Stealing construction techniques from J.Crew

A friend of mine needs the kick pleat of a skirt mended, so she has turned to me for help. The pink cotton twill skirt is from J.Crew. I’ve never purchased anything from there, so I was not familiar with the quality of the garments. I took a look at the ripped seam from the inside and found lots of interesting construction details:

❦ The contour waistband is faced with a completely different material: a satin polka dot. The seam was offset, so there is no chance of the facing showing on the right side. It appears the facing was attached the same way as in this tutorial on the Coletterie blog. I love the use of the contrasting fabric. It’s pretty, and it saves the fashion fabric.

Contour waistband facing on a J.Crew skirt

The contour waistband has a contrast facing. Note that the area for the zipper insertion is interfaced.

❦ The zipper area and kick pleat are interfaced with fusible tricot. After putting a zipper in rayon recently, I thought a fusible interfacing might be a good idea to stabilize the fabric and eliminate unraveling. I’ll definitely do this for the next zipper I put in.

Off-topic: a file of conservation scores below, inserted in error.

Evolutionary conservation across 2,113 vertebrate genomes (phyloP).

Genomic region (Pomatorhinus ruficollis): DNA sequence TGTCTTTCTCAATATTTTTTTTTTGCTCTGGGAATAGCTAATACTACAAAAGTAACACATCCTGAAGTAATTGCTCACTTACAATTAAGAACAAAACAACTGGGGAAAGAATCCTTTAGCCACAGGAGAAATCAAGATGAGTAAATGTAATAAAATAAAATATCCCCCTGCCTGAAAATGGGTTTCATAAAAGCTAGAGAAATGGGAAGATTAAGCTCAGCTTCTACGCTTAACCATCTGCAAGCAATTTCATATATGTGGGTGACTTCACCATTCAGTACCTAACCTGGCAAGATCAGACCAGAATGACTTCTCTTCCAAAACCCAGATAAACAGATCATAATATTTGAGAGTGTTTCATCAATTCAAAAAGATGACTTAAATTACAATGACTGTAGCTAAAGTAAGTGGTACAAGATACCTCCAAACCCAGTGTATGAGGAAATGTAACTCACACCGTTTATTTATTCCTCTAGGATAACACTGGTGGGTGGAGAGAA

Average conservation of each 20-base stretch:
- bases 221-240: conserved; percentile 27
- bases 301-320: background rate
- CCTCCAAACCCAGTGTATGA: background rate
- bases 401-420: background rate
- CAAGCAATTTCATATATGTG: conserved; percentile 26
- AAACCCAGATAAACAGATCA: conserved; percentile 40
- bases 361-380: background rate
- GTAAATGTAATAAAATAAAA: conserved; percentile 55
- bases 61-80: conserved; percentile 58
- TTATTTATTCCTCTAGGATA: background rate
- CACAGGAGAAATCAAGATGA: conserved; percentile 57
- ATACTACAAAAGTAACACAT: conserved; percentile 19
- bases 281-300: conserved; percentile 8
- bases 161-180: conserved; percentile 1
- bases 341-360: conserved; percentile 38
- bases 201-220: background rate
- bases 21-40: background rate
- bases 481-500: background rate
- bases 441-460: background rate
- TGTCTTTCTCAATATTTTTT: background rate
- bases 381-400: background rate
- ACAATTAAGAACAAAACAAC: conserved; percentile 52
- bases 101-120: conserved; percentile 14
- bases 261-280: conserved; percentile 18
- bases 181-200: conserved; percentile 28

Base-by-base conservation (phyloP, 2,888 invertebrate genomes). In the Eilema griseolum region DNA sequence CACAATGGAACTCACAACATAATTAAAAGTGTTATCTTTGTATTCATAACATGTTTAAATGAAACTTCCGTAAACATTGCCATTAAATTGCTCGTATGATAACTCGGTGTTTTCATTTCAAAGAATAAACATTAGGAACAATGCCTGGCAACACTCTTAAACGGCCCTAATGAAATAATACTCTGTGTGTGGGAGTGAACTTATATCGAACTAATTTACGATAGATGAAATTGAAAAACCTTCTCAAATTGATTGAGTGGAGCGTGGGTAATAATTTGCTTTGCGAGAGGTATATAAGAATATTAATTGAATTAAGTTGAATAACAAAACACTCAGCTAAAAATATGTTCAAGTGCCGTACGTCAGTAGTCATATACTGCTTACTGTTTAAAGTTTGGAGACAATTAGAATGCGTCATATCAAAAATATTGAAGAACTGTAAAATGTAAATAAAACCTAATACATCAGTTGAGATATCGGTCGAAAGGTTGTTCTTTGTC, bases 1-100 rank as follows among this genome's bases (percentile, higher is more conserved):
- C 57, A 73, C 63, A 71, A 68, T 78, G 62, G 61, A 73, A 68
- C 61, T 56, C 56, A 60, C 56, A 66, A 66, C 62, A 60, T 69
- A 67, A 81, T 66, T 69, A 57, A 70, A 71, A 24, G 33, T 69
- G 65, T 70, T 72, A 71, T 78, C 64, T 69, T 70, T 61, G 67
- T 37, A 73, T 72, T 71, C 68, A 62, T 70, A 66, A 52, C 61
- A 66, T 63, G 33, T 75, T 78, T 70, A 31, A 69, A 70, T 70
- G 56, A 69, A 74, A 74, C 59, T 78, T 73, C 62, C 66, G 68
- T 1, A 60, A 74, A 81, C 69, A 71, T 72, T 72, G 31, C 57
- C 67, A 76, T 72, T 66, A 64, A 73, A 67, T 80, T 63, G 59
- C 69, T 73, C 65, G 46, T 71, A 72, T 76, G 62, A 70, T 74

The interfaced kickpleat of a J.Crew skirt

The kick pleat has also been interfaced.

❦ The pocket pieces are joined with a French seam. The seam was first sewn with a serger, then turned to do the French seam; however, the edges of the seam allowance stick out of the second stitching. This is inside the pocket, so no one will see it; but a French seam that actually fully encloses the first seam allowance would be nicer.

The french seam on the construction of a pocket in a J.Crew skirt

The pocket pieces have been joined with a French seam. The first seam was overlocked.

The inside of a pocket on a J.Crew skirt.

The inside of the pocket shows that the first seam allowance isn't fully enclosed by the second stitching of the French seam.

Better ready-to-wear garments can be the source of good construction techniques. In this case, there are some great ideas that I intend to incorporate into my sewing. All for the price of a little mending for a friend.

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2 thoughts on “Stealing construction techniques from J.Crew

  1. Jessica J (@JessTxEx) August 16, 2011 at 7:05 pm Reply

    You’re blogging now! Talk about the student surpassing the teacher. Kudos on the blog; it’s fab. And I love that my skirt was a topic for a post!

    Like

  2. Jeanne Marie August 16, 2011 at 9:07 pm Reply

    Thanks, Jess. And welcome to my blog!

    Like

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